The online/digital space can adequately replicate only some face-to-face interactions. Others can be difficult to reproduce. These include activities that develop manual and psychomotor skills, such as laboratory and field work in the sciences, and kinesthetic skills in the performing arts.

Even the robustness of tutorial debates might be altered as students move from a shared physical space to one dominated by the “Zoom gaze”.

Teaching academics will likely need extra support to implement such activities online or to find creative solutions. For either approach to be successful, institutions will have to invest more in appropriate technologies.

We are seeing an increase in the use of technology in teaching and learning at Australian universities. By necessity, the pandemic rapidly accelerated this trend. But an increase in online learning does not necessarily equate to a decrease in costs, or in the need for specialist staff.

Staff and students will likely appreciate the flexible learning offered by the predicted digitised future campus. But it is important to remember the benefits of in-person and on-campus interactions.

For students, these include fostering a sense of belonging to the university, which can increase resilience and retention. And the benefits for academic teaching staff include, for example, the fruitful conversations about teaching and learning that so often take place in informal settings.

With universities welcoming staff and students back to campus as COVID restrictions ease, many are seeing the value of the on-campus experience.

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With many still in crisis mode, universities might not be ready for these predicted changes. Source: Cem Turkel/AFP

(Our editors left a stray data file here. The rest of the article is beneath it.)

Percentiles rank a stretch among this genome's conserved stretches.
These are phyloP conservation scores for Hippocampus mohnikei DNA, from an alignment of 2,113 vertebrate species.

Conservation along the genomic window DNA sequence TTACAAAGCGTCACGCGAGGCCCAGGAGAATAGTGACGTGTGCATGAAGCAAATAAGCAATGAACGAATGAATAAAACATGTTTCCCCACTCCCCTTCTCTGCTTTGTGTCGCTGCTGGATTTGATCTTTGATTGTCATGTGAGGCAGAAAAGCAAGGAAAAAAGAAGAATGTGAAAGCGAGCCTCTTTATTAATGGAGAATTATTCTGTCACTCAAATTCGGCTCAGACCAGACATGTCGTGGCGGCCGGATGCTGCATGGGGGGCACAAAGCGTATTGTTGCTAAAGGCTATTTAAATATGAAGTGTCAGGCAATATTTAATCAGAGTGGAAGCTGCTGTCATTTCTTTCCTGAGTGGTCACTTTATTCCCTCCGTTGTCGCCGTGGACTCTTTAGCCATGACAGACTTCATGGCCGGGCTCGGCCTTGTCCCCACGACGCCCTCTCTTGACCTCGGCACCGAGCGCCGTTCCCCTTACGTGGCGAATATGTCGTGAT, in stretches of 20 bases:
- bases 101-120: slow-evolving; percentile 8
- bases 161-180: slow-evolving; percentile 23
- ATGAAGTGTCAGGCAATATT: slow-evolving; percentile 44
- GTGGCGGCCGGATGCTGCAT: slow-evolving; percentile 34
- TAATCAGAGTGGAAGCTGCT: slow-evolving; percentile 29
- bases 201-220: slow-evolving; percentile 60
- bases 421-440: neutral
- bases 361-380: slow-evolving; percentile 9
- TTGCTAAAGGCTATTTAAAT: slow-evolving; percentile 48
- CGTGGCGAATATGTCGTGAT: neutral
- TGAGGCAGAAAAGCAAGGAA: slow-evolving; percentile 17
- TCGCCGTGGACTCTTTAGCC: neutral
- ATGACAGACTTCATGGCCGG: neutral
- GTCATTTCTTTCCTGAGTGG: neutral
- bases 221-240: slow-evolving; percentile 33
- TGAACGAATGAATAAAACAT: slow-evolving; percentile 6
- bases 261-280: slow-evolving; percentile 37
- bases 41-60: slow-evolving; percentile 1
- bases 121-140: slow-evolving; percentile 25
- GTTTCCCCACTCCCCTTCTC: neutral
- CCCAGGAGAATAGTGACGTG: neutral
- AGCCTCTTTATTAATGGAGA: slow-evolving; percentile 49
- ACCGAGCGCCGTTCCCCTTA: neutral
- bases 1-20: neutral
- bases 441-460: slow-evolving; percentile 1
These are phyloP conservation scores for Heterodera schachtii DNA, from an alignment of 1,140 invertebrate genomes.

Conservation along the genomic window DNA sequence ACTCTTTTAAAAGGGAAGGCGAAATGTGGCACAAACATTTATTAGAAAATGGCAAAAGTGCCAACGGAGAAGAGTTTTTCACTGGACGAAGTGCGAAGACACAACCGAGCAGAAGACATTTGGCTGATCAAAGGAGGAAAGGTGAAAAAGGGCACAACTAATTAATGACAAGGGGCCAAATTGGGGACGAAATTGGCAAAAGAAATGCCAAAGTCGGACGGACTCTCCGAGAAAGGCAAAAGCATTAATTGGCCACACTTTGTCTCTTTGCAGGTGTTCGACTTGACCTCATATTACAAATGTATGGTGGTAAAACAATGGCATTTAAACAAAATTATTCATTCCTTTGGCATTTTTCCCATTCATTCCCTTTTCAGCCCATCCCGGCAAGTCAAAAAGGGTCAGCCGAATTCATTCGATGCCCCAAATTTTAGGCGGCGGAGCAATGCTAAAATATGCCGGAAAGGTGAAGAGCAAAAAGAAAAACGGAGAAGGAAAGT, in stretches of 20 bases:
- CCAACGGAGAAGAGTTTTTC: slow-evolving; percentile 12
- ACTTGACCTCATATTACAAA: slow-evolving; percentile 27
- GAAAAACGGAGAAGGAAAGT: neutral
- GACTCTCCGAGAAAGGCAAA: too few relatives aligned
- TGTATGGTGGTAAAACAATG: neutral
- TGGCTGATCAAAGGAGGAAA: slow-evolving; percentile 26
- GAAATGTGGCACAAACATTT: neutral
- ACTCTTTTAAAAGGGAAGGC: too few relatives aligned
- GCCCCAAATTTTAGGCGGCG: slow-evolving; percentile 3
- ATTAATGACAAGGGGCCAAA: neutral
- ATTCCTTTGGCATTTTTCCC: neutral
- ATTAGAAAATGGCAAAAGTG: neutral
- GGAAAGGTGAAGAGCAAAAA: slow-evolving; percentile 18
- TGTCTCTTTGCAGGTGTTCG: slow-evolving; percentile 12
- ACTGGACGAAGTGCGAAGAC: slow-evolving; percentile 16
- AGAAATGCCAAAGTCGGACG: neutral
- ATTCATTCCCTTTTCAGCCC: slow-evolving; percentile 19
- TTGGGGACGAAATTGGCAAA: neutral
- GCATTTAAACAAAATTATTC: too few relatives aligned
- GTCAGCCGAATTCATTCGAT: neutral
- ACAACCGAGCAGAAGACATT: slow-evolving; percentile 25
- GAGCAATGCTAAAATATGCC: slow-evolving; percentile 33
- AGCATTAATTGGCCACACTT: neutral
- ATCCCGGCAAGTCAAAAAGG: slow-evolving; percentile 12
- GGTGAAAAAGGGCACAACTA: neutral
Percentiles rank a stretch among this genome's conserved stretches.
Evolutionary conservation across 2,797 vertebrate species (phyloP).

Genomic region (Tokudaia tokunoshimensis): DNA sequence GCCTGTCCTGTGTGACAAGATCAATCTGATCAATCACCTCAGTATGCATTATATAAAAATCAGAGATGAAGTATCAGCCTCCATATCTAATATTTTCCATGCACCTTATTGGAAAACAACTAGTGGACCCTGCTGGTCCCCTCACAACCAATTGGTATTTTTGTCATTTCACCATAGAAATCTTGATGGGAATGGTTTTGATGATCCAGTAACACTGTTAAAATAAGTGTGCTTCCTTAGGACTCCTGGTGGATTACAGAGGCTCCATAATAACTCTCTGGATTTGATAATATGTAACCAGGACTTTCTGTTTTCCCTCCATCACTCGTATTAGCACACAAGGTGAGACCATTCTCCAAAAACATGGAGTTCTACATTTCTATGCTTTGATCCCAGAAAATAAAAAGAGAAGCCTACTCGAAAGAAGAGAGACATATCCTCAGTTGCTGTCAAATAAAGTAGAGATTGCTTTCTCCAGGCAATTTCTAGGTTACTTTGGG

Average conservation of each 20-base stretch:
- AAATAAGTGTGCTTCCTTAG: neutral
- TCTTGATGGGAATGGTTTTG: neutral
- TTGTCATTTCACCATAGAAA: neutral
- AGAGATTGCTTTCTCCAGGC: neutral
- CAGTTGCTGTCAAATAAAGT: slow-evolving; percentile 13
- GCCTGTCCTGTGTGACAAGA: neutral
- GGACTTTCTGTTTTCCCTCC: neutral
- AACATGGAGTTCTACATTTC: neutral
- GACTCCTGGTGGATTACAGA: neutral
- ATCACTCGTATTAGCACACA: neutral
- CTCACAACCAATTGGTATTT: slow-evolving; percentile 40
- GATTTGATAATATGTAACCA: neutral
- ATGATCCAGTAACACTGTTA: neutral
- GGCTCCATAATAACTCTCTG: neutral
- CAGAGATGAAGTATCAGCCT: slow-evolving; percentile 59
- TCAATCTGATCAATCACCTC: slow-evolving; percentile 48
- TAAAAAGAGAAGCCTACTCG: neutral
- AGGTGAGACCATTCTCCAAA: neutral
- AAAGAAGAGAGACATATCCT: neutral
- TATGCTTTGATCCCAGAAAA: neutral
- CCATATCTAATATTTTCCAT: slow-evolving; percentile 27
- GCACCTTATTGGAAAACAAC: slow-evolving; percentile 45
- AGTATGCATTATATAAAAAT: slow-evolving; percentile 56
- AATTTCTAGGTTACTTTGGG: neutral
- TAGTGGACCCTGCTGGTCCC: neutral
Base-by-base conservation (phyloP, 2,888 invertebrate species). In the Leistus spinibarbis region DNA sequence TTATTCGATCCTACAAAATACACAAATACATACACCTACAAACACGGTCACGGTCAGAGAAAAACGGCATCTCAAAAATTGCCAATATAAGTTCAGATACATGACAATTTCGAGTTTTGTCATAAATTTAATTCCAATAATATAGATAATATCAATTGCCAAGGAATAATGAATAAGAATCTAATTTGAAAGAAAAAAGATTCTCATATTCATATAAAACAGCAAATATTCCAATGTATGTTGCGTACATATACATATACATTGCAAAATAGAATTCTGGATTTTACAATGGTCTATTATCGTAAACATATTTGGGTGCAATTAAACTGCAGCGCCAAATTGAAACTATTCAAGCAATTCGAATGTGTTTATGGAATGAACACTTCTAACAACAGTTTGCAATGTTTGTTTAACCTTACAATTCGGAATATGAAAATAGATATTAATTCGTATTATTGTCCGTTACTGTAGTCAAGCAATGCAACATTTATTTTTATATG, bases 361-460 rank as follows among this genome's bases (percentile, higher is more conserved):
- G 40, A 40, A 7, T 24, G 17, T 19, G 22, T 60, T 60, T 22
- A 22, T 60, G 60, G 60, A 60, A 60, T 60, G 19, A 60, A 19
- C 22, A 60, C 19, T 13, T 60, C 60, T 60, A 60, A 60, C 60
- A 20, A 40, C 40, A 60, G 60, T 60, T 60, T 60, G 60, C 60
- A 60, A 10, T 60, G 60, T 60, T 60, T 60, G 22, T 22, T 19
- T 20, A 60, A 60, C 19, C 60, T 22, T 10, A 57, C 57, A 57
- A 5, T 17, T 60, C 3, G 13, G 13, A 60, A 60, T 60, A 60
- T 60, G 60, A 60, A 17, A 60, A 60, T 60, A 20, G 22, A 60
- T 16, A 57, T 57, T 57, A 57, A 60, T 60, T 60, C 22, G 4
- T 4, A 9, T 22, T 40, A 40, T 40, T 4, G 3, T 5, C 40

Online teaching: Transition will take a lot of time and effort

Digitisation and flexible learning models can help both students and academics collaborate with others across the sector. However, these changes won’t be instantaneous. Nor can they be driven solely by upgrades to campus infrastructure.

We also won’t see, in the near future, a complete shift in academics’ teaching and curriculum design practice. They are already stretched to their capacity in a sector under fire.

The continuing destabilisation of budget cuts, workload demands and an uncertain COVID-19 situation mean the transformation of teaching practices may come in fits and starts. It will be an incremental process driven at first more by necessity and opportunity than by long-term strategy.

The challenge then for universities, and for their academic development and engagement units, is to define, validate and advocate for best practice in both online and face-to-face modes. Only then can they expect to meet the immediate, pressing challenges instructors face while building their future capacity to deliver collaborative, flexible and engaging online and blended learning.

Elisa Bone, Senior Lecturer in Higher Education, The University of Melbourne

This article is republished from The Conversation under a Creative Commons license. Read the original article.